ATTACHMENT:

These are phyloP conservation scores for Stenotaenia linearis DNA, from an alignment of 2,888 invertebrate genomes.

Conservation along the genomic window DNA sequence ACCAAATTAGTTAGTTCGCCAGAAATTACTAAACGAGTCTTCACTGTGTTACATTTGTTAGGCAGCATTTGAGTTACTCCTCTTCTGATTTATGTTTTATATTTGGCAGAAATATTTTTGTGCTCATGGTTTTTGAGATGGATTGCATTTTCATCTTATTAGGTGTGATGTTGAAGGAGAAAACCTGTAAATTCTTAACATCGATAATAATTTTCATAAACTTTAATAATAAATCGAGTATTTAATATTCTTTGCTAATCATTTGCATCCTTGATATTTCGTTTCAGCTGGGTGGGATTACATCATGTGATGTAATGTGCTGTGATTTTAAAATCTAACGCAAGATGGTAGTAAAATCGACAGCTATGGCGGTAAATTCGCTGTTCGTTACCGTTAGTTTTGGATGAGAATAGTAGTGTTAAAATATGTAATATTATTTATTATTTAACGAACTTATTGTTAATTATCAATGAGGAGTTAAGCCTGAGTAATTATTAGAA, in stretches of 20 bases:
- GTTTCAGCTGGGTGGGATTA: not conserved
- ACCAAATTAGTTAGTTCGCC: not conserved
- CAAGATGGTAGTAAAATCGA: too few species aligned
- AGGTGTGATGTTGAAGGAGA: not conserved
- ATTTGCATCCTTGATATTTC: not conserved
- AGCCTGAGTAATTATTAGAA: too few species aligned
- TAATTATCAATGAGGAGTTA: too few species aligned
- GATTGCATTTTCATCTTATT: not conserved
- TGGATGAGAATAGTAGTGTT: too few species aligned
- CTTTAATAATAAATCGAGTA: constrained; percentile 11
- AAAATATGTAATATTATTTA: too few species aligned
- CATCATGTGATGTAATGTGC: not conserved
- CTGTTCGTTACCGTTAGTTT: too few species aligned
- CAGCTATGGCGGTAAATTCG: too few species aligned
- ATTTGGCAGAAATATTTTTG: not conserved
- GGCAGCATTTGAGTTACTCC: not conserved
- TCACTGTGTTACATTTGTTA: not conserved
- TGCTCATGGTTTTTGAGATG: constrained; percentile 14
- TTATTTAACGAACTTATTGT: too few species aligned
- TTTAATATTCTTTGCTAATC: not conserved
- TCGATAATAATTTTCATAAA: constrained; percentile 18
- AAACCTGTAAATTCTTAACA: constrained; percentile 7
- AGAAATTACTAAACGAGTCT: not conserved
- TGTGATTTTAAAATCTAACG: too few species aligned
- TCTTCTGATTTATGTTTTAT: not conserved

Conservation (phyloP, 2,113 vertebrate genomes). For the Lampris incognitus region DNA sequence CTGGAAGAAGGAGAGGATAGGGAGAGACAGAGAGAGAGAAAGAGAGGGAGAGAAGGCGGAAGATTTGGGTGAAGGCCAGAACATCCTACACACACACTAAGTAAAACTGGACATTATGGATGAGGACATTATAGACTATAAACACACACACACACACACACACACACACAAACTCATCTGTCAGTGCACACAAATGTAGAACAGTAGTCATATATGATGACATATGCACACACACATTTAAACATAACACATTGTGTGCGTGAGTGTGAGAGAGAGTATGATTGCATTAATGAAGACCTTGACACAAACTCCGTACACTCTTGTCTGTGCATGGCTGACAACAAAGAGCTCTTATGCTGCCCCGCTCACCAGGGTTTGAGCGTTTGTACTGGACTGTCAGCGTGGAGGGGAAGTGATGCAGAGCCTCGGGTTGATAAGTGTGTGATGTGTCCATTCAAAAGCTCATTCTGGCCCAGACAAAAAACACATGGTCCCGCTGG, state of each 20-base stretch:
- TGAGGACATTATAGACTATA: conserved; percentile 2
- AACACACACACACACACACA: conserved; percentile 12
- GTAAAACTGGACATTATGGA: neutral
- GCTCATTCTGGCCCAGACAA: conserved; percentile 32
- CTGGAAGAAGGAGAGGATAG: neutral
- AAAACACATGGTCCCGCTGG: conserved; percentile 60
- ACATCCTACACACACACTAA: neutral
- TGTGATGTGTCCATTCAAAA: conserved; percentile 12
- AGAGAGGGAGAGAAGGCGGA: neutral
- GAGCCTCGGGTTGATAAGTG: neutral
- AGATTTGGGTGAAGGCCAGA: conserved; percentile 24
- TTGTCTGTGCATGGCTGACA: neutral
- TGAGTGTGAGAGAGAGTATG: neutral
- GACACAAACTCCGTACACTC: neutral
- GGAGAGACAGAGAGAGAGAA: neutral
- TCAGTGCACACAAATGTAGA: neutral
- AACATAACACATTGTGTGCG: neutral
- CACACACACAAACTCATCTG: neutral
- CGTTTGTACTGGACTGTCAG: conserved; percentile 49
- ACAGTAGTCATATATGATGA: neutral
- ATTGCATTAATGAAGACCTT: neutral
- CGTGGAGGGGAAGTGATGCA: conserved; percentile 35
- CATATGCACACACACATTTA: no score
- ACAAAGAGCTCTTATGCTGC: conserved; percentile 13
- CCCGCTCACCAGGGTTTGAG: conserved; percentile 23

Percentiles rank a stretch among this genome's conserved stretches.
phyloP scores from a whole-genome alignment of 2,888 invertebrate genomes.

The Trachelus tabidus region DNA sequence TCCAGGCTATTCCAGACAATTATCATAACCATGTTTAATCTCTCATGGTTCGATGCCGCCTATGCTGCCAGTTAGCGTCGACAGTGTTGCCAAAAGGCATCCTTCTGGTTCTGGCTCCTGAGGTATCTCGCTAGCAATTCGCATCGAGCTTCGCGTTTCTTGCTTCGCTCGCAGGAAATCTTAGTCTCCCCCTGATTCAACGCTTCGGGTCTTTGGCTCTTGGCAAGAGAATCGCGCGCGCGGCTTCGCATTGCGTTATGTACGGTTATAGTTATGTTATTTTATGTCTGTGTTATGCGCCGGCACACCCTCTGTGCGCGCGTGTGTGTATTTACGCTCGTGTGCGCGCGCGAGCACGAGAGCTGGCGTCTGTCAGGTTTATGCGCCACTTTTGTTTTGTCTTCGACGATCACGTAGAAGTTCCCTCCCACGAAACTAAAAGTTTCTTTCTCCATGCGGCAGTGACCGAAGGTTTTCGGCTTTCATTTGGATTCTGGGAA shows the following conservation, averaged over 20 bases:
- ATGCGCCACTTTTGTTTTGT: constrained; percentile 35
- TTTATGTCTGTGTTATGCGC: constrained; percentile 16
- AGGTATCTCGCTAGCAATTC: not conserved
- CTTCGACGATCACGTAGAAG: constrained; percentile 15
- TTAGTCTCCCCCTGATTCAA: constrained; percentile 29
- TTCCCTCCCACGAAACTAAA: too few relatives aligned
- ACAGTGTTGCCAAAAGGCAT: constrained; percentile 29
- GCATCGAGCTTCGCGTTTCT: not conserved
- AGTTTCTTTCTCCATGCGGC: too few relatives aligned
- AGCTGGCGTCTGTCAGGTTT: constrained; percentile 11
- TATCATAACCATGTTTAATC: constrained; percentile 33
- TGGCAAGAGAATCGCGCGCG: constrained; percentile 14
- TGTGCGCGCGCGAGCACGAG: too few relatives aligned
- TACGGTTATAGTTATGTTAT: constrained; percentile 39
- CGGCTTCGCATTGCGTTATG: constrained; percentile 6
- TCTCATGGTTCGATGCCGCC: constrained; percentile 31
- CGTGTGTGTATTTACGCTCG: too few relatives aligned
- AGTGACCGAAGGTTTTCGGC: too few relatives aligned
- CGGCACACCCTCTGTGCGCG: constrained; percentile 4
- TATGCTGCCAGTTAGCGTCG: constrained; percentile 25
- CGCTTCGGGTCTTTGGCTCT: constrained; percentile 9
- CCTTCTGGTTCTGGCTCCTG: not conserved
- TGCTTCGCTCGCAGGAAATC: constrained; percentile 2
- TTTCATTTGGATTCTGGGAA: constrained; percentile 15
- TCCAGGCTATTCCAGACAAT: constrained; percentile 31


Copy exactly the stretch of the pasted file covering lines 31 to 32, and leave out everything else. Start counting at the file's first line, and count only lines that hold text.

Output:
- GTAAAACTGGACATTATGGA: neutral
- GCTCATTCTGGCCCAGACAA: conserved; percentile 32